I think you are aware that I was just in Palestine in February and March, where I spent time with people who have been ruined by such borders and their attendant walls. In October, prior to that, I was North Dakota, where to my embarrassment and shame, I spent the first moments of my life, ever, and it is half over, with the Native American community, those people who are the living lineage of 500 years of genocide, but whose more modern history and current lives are dominated by these inventions of borders, treaties, walls, reservations, etc. And, of course, my own time in Iraq and Afghanistan, two nations that had their borders drawn by the West, their people corralled, marshaled, divided and amalgamated.

So now I have Traven’s other book’s on my list to look for when I step into used books stores :)”

Finally, Sonia Kennebeck’s documentary on our drone killing program National Bird is available on Netflix. I am mentioning this because I want you to watch it. Not just as it is so well done, so important, and because Sonia does such an admirable and honorable job in informing us of the reality of the brutal, criminal and senseless killings we are conducting with our flying robots against thousands and thousands of innocent people, every day, but also because Sonia documents so very well the lives of three people who were involved in the drone program AND WHAT THEY DID ABOUT IT. One of them, Lisa Ling, has become a friend of mine these last few years, and a hero of mine. So if you haven’t seen it, please give National Bird a viewing, even if you know about the drone program, you’ll see what three courageous people did about something they knew was wrong.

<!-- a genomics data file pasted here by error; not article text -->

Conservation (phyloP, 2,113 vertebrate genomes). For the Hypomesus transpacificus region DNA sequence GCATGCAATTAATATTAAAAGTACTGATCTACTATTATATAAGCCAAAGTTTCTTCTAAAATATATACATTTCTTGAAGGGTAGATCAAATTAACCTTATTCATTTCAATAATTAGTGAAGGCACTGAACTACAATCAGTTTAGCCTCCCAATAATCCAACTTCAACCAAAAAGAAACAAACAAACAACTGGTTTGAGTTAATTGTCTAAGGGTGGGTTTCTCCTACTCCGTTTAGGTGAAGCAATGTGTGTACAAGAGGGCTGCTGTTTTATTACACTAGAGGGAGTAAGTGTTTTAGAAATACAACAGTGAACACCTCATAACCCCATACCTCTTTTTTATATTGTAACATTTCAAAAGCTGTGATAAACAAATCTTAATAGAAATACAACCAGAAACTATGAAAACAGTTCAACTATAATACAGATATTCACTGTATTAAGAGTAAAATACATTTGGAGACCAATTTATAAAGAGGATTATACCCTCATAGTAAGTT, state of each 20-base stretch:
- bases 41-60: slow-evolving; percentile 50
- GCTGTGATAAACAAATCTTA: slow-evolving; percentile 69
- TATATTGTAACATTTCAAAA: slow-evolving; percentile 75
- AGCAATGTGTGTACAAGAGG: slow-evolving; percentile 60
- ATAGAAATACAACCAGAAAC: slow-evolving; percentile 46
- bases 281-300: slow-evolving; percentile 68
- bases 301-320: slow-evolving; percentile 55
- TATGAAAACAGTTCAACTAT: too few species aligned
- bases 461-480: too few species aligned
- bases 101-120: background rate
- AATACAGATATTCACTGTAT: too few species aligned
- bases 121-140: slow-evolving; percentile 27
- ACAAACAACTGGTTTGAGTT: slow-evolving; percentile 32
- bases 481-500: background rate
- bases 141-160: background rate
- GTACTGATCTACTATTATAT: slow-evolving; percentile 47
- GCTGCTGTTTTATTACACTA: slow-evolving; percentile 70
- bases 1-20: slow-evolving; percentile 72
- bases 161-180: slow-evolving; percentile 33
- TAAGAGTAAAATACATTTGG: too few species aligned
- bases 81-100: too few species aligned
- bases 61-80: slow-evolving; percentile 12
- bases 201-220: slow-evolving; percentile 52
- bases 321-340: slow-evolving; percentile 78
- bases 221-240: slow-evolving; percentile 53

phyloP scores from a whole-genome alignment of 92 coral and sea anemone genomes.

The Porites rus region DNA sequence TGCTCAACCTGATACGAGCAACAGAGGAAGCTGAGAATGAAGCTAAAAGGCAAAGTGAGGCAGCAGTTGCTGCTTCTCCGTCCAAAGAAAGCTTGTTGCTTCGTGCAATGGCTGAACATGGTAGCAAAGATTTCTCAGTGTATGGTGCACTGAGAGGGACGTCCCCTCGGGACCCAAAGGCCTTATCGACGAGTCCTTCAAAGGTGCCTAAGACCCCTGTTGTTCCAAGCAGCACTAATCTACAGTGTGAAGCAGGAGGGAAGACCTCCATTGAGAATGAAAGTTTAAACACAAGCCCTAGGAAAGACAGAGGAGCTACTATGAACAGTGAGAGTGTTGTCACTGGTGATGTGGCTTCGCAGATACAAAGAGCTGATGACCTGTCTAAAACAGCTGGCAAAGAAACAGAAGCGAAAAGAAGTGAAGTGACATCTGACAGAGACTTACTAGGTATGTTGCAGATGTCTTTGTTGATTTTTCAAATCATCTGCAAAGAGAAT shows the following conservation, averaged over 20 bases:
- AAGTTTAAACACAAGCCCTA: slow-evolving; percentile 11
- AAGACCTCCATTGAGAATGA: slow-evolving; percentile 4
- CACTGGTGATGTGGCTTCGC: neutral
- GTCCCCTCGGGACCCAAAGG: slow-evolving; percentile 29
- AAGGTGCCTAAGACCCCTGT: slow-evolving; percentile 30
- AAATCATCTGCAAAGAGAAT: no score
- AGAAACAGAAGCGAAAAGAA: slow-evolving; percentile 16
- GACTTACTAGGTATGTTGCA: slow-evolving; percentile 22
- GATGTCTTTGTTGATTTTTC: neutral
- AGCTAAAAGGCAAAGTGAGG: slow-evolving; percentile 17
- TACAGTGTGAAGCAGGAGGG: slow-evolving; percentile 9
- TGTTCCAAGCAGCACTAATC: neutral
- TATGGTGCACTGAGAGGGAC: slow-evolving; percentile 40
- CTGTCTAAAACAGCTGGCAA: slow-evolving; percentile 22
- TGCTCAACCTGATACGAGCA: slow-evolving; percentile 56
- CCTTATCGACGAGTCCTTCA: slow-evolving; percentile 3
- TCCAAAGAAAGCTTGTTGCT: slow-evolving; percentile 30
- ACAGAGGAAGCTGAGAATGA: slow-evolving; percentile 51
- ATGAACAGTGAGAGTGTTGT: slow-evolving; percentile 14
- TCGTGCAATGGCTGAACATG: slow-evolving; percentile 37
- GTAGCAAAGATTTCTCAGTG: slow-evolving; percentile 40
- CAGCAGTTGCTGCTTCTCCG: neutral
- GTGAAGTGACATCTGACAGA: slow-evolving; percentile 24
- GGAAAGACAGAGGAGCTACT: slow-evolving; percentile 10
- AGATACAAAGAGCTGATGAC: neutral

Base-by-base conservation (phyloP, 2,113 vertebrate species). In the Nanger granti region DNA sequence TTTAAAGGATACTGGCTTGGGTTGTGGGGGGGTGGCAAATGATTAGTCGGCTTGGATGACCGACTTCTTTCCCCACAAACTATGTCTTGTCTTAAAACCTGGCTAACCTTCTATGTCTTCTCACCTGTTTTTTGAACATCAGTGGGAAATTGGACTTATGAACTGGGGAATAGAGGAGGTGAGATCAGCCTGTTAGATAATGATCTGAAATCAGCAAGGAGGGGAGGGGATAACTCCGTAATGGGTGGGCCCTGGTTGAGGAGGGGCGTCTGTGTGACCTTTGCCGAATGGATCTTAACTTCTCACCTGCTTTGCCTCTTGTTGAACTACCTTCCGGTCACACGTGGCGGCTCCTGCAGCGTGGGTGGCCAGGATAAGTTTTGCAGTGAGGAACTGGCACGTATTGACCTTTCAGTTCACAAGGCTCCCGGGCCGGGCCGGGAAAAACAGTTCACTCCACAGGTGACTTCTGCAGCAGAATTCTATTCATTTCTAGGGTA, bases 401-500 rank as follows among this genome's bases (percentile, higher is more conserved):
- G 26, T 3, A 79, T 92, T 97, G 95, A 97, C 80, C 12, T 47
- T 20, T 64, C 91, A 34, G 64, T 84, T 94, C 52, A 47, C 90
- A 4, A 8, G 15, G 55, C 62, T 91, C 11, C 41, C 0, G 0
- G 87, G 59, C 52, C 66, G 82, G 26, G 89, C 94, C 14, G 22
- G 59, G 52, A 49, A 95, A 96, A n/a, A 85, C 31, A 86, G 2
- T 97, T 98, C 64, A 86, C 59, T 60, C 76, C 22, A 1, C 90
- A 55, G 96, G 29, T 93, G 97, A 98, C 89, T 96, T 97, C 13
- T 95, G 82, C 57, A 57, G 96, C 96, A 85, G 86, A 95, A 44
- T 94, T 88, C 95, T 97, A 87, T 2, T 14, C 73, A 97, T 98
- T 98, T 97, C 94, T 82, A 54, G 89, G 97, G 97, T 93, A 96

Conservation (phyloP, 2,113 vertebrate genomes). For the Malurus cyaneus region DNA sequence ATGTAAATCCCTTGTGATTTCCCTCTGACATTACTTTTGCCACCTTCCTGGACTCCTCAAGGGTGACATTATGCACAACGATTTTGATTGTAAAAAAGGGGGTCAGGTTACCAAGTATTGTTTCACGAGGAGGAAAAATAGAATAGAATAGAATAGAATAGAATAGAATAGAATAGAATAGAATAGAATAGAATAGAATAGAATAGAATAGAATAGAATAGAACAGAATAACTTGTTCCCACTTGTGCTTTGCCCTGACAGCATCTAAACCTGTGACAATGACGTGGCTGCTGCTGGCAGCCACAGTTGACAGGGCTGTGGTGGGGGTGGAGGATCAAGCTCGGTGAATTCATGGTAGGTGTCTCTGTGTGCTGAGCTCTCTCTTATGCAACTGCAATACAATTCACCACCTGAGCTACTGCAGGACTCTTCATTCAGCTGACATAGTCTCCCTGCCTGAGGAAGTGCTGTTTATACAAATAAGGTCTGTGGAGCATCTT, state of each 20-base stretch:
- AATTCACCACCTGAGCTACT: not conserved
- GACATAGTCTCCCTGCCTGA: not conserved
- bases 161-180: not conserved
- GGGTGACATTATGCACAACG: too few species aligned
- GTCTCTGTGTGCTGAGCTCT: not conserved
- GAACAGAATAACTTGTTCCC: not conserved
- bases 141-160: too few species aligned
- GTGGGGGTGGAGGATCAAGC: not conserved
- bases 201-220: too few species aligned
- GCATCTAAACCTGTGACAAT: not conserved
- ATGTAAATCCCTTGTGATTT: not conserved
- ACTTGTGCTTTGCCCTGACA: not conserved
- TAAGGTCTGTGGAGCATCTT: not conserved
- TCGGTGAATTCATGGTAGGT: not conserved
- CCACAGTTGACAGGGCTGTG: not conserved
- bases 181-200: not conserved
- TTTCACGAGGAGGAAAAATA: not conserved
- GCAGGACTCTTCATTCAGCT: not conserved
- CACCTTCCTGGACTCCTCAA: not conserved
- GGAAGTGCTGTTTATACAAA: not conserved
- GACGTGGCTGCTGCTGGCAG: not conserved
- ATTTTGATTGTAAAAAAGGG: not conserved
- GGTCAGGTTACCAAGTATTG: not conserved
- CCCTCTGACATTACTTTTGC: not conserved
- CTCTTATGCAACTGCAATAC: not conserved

Wage Peace.

 

 

The Lies Don’t End: Afghanistan and Palestine

Just a short post with links to interviews I did on the war in Afghanistan with The Real News Network and on the occupation in Palestine with Scott Horton. The transcript for the interview with TRNN is included at the bottom of this post. Also, the trailer for the documentary feature on the Veterans For Peace delegation to the popular resistance in Palestine is pasted below, please give it a watch. Wage Peace!